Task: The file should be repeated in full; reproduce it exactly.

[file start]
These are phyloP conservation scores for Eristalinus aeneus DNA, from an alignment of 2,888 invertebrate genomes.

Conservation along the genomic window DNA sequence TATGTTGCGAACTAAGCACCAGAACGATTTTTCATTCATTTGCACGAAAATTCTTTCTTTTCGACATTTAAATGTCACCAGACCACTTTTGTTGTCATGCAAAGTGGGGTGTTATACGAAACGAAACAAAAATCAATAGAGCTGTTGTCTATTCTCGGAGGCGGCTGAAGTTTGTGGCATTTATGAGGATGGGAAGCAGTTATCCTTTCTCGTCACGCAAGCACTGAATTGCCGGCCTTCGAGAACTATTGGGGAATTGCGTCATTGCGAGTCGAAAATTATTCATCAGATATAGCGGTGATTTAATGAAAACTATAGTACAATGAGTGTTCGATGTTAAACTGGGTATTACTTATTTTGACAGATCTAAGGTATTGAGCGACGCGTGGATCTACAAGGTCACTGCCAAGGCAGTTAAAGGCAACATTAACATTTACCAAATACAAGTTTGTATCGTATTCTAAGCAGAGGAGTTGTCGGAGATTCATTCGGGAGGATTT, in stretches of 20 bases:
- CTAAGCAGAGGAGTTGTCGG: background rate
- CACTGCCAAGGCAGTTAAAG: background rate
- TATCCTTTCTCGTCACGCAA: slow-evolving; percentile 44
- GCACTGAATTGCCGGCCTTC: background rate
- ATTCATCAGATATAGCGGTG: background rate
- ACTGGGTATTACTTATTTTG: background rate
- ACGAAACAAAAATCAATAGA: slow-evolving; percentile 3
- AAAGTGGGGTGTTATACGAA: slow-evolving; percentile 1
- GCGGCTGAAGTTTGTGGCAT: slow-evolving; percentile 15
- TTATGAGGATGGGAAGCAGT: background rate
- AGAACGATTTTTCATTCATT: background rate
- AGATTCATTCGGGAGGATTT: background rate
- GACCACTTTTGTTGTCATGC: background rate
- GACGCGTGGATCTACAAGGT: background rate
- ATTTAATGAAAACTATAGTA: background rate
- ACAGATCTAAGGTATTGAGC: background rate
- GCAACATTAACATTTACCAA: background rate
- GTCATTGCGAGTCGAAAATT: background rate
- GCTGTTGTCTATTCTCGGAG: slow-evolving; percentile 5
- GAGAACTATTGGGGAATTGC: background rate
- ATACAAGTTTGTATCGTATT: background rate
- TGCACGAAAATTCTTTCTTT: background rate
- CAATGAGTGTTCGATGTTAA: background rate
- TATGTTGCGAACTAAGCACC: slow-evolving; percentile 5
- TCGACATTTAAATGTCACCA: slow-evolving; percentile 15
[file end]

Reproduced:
These are phyloP conservation scores for Eristalinus aeneus DNA, from an alignment of 2,888 invertebrate genomes.

Conservation along the genomic window DNA sequence TATGTTGCGAACTAAGCACCAGAACGATTTTTCATTCATTTGCACGAAAATTCTTTCTTTTCGACATTTAAATGTCACCAGACCACTTTTGTTGTCATGCAAAGTGGGGTGTTATACGAAACGAAACAAAAATCAATAGAGCTGTTGTCTATTCTCGGAGGCGGCTGAAGTTTGTGGCATTTATGAGGATGGGAAGCAGTTATCCTTTCTCGTCACGCAAGCACTGAATTGCCGGCCTTCGAGAACTATTGGGGAATTGCGTCATTGCGAGTCGAAAATTATTCATCAGATATAGCGGTGATTTAATGAAAACTATAGTACAATGAGTGTTCGATGTTAAACTGGGTATTACTTATTTTGACAGATCTAAGGTATTGAGCGACGCGTGGATCTACAAGGTCACTGCCAAGGCAGTTAAAGGCAACATTAACATTTACCAAATACAAGTTTGTATCGTATTCTAAGCAGAGGAGTTGTCGGAGATTCATTCGGGAGGATTT, in stretches of 20 bases:
- CTAAGCAGAGGAGTTGTCGG: background rate
- CACTGCCAAGGCAGTTAAAG: background rate
- TATCCTTTCTCGTCACGCAA: slow-evolving; percentile 44
- GCACTGAATTGCCGGCCTTC: background rate
- ATTCATCAGATATAGCGGTG: background rate
- ACTGGGTATTACTTATTTTG: background rate
- ACGAAACAAAAATCAATAGA: slow-evolving; percentile 3
- AAAGTGGGGTGTTATACGAA: slow-evolving; percentile 1
- GCGGCTGAAGTTTGTGGCAT: slow-evolving; percentile 15
- TTATGAGGATGGGAAGCAGT: background rate
- AGAACGATTTTTCATTCATT: background rate
- AGATTCATTCGGGAGGATTT: background rate
- GACCACTTTTGTTGTCATGC: background rate
- GACGCGTGGATCTACAAGGT: background rate
- ATTTAATGAAAACTATAGTA: background rate
- ACAGATCTAAGGTATTGAGC: background rate
- GCAACATTAACATTTACCAA: background rate
- GTCATTGCGAGTCGAAAATT: background rate
- GCTGTTGTCTATTCTCGGAG: slow-evolving; percentile 5
- GAGAACTATTGGGGAATTGC: background rate
- ATACAAGTTTGTATCGTATT: background rate
- TGCACGAAAATTCTTTCTTT: background rate
- CAATGAGTGTTCGATGTTAA: background rate
- TATGTTGCGAACTAAGCACC: slow-evolving; percentile 5
- TCGACATTTAAATGTCACCA: slow-evolving; percentile 15